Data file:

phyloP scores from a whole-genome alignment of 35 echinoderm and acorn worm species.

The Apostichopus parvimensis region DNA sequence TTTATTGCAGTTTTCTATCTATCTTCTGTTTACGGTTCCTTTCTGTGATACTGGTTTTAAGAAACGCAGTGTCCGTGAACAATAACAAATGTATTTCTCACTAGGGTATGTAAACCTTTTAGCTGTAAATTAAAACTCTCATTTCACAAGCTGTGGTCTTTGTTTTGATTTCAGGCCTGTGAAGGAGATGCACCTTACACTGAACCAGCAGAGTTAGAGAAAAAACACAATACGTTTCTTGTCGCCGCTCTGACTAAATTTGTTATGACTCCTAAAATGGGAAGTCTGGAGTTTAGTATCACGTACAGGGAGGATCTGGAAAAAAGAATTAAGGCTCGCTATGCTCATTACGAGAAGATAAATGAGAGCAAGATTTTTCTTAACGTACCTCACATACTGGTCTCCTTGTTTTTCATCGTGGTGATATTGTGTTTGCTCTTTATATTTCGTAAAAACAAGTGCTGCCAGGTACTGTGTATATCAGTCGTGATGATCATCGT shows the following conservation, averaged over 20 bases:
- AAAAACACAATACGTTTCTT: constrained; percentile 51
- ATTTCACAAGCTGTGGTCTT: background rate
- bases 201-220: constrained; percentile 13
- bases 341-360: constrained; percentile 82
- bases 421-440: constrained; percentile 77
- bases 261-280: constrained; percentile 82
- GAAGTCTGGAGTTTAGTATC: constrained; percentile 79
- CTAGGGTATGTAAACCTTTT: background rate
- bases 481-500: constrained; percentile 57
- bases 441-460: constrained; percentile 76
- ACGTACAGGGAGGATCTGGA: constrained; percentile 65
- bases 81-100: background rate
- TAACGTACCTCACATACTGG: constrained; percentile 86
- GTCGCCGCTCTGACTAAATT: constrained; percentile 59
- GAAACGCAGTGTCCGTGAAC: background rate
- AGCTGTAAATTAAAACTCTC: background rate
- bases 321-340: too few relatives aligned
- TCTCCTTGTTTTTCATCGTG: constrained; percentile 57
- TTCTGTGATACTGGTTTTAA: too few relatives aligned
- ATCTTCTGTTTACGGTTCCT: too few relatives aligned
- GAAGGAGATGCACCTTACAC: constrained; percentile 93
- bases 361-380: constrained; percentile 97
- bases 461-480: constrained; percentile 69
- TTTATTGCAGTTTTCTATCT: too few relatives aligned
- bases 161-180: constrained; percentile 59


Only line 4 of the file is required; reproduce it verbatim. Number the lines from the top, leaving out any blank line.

- ATTTCACAAGCTGTGGTCTT: background rate